Saturday, July 14, 2012

Our Days in Ho Chi Minh City

So we arrived in Ho Chi Minh City at about 12:35AM-ish local time without too much trouble traveling from Hong Kong. Our biggest problem was that there was  no one to really show us what to do after getting off of the plane, so when we saw some other foreign-looking people around a station we figured that was the way to go. It ended up being the visa station and a little bit of paperwork and $100USD later we were allowed through security with our temporary traveler's visas. Crazy, crazy stuff. Thomas, the department head over all of Vietnam design (and one of the only other Americans here) was kind enough to pick us up at the airport and take us to our hotel. It was hot and sticky even at that hour of the morning but we got to the hotel just fine with plans to meet Thomas for breakfast later on. What we weren't prepared for was this:
Welcome to our 10X10ft Sparkling Princess Cave. I (Risa) admit it, once we were in our room and the helper guys had left, I totally broke down and cried for awhile. It was a bit too much for me to take in after traveling for about 24hrs straight. All I can say is at least it had good cable - I was even able to watch some Phineas and Ferb on the crazy Asian Disney channel with strange shows set all over Asia.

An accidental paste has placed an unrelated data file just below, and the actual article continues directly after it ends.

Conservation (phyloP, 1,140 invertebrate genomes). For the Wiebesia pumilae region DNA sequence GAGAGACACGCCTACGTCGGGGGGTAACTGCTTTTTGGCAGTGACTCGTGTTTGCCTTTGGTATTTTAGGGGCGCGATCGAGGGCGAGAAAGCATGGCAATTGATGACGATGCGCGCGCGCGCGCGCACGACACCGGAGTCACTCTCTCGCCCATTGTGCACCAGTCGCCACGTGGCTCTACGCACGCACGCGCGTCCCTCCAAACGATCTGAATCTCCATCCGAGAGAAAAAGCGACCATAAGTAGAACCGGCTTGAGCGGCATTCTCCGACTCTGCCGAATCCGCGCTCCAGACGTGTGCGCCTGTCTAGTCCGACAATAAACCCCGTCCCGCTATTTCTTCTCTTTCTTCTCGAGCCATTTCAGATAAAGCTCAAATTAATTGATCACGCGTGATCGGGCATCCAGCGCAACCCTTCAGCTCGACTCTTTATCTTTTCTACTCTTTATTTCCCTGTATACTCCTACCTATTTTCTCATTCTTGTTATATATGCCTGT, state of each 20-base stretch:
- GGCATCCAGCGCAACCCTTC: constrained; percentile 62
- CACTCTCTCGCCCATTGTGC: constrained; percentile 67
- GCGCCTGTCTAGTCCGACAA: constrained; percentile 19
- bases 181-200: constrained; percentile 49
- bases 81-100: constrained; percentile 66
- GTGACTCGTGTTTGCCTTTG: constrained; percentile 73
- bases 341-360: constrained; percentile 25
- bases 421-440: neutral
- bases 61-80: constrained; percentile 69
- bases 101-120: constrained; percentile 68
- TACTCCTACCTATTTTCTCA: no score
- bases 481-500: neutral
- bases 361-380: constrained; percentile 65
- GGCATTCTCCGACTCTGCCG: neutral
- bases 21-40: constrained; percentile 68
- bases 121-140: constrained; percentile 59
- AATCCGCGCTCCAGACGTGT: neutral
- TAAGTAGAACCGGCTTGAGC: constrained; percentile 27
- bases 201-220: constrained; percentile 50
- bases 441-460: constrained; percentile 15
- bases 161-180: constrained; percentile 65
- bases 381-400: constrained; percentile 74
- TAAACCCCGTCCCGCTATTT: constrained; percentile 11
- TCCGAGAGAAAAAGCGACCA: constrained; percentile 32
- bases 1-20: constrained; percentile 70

In the morning I was feeling a little better and we had a relatively normal breakfast with Thomas at a French bakery nearby. Then we ventured out to the local market - which happened to be one of the biggest ones in town. It was the rainy season there in HCMC, thus the need for full body tarps to keep you dry. We've never seen so much rain before; Michael says that in Missouri it would rain like that for a little while, but definitely not all day like it did sometimes in HCMC. The market was fun but crazy and overwhelming with so many people, things, and smells. Just behind me in the photo is the meat area, the next day when we came there were all sorts of things from intestines to animal brains available, yum yum!
 This is a photo of some of our favorite fruit so far. The good thing about HCMC downtown is that there were vendors everywhere so you never had to go really far to find something to eat or drink. We bought some fruit for breakfast and lunch every day. The spiky looking red fruit is called Rambutan - shout out to my friend Loli for telling me about it in the states (love you Loli!) and the one on the left is called Mangosteen. Inside the 1/4inch purple-black peel are some awesomely sweet white segments of fruit. They look like tangerine segments kind of but they aren't so stuck together. The fruit here is much sweeter than back home, but it is really really yummy.
Our first meals in Vietnam ended up ok actually, though maybe a bit more expensive than we were planning on at first as we ate in a restaurant instead of a small shop. Michael went out to eat first as I was falling asleep by 5pm, and he got a seafood soup that he really really loved. He said it was awesome except for the small pieces of shell you had to watch for. I had a bowl of Phu (pronounced fuh), the traditional soup dish here that has a broth base, rice noodles, some veggies like onions mostly, and some meat. I didn't eat a lot of the meat but it was really good soup, just what I needed to relax my nerves.